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  • Claire Ingram

YOUR GUIDE TO CHOOSING A WEDDING VENUE

Congratulations, you’re getting married! Pop the champagne, settle down and get ready for some big wedding planning decisions - starting first and foremost with a pretty big thing to tick off the list: the venue.

In addition to being one of the biggest investments you’ll make while wedding planning, the venue also sets the tone for the entire event. It’s like the glue that holds all the elements of your wedding day together, from ceremony all the way to send off. Needless to say, choosing a venue is a big decision!

Whilst this subject may seem intimidating, if you follow some key steps, do’s and don’ts and ask the right questions it shouldn’t be overwhelming!

1. Set a Budget


Determining a wedding budget should be at the top of your list of priorities. Be realistic about what you can afford, consider a contingency and an absolute red line – there’s no point having the castle of your dreams if the debt will cause problems in the first months and years of your marriage.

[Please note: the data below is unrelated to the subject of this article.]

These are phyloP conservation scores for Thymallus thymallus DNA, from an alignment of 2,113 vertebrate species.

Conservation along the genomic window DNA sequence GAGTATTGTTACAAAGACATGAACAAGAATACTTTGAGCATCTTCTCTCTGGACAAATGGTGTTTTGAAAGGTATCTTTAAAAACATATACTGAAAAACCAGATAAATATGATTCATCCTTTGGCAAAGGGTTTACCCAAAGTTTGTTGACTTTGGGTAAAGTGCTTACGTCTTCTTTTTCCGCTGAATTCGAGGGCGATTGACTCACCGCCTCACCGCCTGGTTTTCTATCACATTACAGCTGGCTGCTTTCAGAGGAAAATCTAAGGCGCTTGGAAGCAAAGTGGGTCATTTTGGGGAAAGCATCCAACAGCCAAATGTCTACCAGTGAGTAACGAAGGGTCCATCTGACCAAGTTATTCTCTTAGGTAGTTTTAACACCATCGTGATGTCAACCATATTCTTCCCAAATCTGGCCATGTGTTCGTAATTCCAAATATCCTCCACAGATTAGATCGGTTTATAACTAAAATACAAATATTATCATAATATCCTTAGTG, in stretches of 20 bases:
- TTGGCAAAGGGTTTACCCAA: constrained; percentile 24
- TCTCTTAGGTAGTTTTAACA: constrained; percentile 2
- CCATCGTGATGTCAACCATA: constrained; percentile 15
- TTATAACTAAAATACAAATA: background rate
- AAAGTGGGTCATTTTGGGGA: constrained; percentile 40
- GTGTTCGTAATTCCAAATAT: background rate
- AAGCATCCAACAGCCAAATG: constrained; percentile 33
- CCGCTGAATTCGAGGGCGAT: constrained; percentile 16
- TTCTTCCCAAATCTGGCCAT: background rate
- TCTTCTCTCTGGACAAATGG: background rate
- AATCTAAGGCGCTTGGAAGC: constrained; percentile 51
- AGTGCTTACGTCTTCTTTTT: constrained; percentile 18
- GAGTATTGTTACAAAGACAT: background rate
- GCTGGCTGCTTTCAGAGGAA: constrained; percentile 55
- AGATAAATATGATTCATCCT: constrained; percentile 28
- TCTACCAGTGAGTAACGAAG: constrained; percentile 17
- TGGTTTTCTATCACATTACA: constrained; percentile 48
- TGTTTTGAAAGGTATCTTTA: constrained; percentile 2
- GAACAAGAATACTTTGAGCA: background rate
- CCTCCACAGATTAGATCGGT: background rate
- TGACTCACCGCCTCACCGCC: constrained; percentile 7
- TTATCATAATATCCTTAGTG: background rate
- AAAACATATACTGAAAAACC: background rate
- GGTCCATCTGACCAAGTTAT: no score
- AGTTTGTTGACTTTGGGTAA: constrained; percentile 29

Keep in mind that exploring expectations vs. reality can be a learning curve, and things may need to be adjusted down the road.

2. Consider dates

There are a few things to consider when considering a date for your wedding. The first step is to sit down and consider what season you and your partner would like to get married. You may ask yourselves:

“Is there a particular time where life is a bit hectic for you?”

“Is there a date or time of year that holds some significance to you as a couple?”

“What kind of climate, florals and general feel do you envision for your day?”

“How much time do you think you need to plan everything without going mad?”

Narrowing down the possibilities with those questions will help you come up with an overall plan for the timing of your day.